Aging has a large impact on the aromas and flavors produced by Lactobacillus fermentation over time and is typically influenced by temperature of the environment, oxygen exposure, and the byproducts of fermentation. Generally, fermentation has a positive effect on preserving some aroma and flavor compounds. Other compounds may change, causing aroma and flavor changes. For example, one study characterized wort freshly fermented with L. plantarum as "butter" and honey", and when aged as "yogurt" and "sour". In the same study, L. reuteri was characterized as "sour" when fresh, and "honey" and "pungent" when aged. L. brevis was characterized as "soy sauce" when fresh, and "yeasty" and "cider" when aged [46].

Many strains of Lactobacillus and other lactic acid bacteria can produce tannase, which is an enzyme that breaks down a certain class of tannins called "hydrolizable tannins" (for example, tannic acid). The enzymatic breakdown of tannins provides a food source for the Lactobacillus. In the cited study, a strain of L. plantarum was selected out of 47 other tannase producing LAB as being the highest producer of this enzyme. Although the optimum pH for tannase is 5-8, it is also at least 50% active at a pH of 3-7 and a temperature of 15-30°C. Tannase has been produced as a product for removing haze in food products such as iced tea, wine, and beer [91][92]. Some Lactobacillus strains could therefore have a positive effect on beer clarity by breaking down some haze forming tannins [93].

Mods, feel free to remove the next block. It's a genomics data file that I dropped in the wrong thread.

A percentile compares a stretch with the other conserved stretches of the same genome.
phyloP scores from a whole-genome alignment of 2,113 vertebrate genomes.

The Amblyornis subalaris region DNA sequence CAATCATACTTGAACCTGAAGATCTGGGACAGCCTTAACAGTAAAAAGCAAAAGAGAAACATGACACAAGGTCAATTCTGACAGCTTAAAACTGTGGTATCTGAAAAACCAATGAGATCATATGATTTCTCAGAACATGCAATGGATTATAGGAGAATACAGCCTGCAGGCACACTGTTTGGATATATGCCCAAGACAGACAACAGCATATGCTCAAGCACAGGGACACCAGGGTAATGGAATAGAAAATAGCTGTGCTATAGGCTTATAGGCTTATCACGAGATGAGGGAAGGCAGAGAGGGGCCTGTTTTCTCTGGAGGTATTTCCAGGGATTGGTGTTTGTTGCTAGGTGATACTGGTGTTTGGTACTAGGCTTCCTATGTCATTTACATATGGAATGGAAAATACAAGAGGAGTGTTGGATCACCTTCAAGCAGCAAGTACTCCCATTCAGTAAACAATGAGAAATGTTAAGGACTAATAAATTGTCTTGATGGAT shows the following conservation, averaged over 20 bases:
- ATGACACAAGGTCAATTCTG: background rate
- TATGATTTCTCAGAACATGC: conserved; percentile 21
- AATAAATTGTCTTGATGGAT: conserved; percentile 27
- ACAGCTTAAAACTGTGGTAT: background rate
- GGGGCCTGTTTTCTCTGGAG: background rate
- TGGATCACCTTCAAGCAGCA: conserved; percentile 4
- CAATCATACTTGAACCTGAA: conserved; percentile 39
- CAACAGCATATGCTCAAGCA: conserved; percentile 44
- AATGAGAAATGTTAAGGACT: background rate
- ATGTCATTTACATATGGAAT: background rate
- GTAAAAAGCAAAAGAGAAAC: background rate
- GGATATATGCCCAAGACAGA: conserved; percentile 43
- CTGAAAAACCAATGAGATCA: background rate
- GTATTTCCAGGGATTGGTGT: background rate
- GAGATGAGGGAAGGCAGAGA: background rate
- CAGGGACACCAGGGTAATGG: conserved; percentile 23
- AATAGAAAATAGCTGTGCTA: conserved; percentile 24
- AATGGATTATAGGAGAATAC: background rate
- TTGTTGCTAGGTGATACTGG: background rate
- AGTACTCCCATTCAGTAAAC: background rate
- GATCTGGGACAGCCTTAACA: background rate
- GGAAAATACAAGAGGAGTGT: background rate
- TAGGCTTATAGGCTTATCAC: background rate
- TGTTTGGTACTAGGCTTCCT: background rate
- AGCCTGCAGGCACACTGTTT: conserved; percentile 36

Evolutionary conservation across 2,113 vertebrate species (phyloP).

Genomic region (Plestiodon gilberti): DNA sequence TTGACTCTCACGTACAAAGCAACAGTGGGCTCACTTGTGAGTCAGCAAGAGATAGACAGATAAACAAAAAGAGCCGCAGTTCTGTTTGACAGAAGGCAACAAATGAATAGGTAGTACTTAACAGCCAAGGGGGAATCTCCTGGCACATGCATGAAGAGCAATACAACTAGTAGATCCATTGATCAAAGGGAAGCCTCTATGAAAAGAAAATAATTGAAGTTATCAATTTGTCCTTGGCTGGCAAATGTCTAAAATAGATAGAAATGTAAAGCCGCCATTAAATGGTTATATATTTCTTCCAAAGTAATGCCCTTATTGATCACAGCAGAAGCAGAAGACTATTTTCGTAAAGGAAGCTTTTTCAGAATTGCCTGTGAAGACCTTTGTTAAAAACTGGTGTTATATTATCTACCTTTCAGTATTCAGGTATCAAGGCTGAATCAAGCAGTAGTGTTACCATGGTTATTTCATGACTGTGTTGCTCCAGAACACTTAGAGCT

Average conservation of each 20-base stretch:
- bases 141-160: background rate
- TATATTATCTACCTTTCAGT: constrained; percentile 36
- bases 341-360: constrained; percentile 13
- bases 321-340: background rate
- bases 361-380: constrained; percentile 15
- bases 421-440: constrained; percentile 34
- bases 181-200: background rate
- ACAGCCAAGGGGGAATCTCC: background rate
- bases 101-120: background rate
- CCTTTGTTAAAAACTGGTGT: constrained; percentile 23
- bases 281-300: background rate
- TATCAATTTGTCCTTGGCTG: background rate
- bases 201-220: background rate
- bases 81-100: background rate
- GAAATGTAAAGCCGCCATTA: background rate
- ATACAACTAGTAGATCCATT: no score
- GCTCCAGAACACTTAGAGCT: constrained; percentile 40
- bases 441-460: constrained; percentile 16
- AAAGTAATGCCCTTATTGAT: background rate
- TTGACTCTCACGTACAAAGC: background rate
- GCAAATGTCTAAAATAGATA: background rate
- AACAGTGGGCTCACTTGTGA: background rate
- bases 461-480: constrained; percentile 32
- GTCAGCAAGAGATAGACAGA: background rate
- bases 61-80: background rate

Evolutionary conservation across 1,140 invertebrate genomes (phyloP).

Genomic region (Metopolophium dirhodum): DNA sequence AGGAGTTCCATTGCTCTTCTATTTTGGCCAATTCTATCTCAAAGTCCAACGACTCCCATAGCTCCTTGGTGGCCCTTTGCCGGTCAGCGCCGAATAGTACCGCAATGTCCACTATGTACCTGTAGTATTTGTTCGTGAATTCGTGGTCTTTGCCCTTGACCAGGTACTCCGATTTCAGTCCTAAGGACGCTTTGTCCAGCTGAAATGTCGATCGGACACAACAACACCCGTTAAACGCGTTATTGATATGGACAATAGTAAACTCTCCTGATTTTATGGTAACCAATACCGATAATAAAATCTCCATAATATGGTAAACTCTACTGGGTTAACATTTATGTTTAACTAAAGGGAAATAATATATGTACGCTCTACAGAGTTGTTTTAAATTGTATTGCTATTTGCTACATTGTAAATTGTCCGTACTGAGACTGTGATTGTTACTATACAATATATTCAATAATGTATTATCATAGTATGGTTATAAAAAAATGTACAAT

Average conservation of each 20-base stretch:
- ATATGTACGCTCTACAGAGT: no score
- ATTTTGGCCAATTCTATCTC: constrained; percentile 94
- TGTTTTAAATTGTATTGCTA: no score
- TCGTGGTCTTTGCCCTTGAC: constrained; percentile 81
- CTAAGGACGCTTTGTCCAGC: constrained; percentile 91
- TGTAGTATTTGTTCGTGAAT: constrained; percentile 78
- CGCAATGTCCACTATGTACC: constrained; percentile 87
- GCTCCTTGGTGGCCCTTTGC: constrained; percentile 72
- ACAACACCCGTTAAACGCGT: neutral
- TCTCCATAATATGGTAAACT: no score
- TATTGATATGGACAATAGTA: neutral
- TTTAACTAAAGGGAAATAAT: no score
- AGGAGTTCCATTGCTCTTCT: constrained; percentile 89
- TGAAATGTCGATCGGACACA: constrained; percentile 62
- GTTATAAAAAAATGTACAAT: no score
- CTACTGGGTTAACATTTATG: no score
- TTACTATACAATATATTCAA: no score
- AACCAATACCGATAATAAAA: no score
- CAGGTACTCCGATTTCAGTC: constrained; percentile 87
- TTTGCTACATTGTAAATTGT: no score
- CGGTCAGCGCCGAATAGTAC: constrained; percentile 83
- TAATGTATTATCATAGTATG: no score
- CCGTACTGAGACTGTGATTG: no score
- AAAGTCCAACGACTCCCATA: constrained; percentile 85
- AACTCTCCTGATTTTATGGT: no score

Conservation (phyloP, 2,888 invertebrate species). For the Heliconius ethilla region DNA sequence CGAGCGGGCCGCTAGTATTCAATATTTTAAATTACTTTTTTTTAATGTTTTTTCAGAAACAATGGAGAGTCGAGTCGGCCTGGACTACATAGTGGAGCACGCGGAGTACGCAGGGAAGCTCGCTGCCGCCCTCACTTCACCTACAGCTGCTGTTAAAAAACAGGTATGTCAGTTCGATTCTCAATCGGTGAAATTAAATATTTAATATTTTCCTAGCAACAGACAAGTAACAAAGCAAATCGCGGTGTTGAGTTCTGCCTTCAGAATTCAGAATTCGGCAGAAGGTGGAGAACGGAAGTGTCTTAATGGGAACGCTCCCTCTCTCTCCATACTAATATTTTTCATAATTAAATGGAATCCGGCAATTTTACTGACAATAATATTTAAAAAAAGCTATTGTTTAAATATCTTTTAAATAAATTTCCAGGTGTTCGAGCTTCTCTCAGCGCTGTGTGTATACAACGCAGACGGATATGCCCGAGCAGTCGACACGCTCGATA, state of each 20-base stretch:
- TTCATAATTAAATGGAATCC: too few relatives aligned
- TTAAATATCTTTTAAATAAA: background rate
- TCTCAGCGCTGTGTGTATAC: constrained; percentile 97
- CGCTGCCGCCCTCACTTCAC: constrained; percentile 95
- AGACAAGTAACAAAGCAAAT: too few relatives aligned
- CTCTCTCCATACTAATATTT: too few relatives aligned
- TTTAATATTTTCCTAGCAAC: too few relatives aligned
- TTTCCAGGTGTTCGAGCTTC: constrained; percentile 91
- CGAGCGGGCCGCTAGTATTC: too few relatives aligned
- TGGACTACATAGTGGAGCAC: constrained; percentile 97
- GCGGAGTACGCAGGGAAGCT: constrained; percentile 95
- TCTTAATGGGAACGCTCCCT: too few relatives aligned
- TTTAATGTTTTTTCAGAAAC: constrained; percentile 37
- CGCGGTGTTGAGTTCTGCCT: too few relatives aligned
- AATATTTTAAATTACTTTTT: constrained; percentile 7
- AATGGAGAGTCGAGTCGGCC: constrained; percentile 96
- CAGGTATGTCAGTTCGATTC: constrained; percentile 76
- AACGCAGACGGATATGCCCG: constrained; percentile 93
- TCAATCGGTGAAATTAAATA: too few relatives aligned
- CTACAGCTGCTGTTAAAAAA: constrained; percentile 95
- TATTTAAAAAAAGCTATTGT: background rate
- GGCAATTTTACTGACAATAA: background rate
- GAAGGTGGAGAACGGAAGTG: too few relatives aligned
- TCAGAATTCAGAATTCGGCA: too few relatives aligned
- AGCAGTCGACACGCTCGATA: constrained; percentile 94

See the Elke Arendt video presentation above on the referenced study, starting at ~14:45.

In summary:

  • Different species of Lactobacillus are capable of fermenting different types of sugars, including sugars that Saccharomyces may not be able to ferment.
  • All types of Lactobacillus produce different levels of secondary metabolites (compounds that are not required for the organism to live [94]) in addition to the primary metabolites discussed above. These include acetaldehyde, diacetyl, fusel alcohols, and many more compounds (see Matt's article for more details).
  • Despite some beliefs by brewers, Lactobacillus has not been shown to produce significant levels butyric acid (see the butyric acid page for more information) in the presence of oxygen or otherwise in brewer's wort. Some species might be able to produce small amounts of Isovaleric Acid in the presence of Streptococcus thermophilus or another alpha-keto acid producing microorganism (see the Isovaleric Acid page for details).
  • Although Lactobacillus are not not inhibited by oxygen, they are generally not considered to be organisms that produce oxygen-dependent metabolites. Some heterofermentative species produce acetic acid, butyric acid (not much in wort, but more so in fermented milk products), and propanoic acid, but they always do so through an anaerobic pathway. The presence of oxygen does not affect metabolism in general [95].
  • The major off-flavor that some Lactobacillus strains might produce is acetaldehyde [95]. Saccharomyces will help to metabolize the acetaldehyde produced by Lactobacillus.

Foam Degradation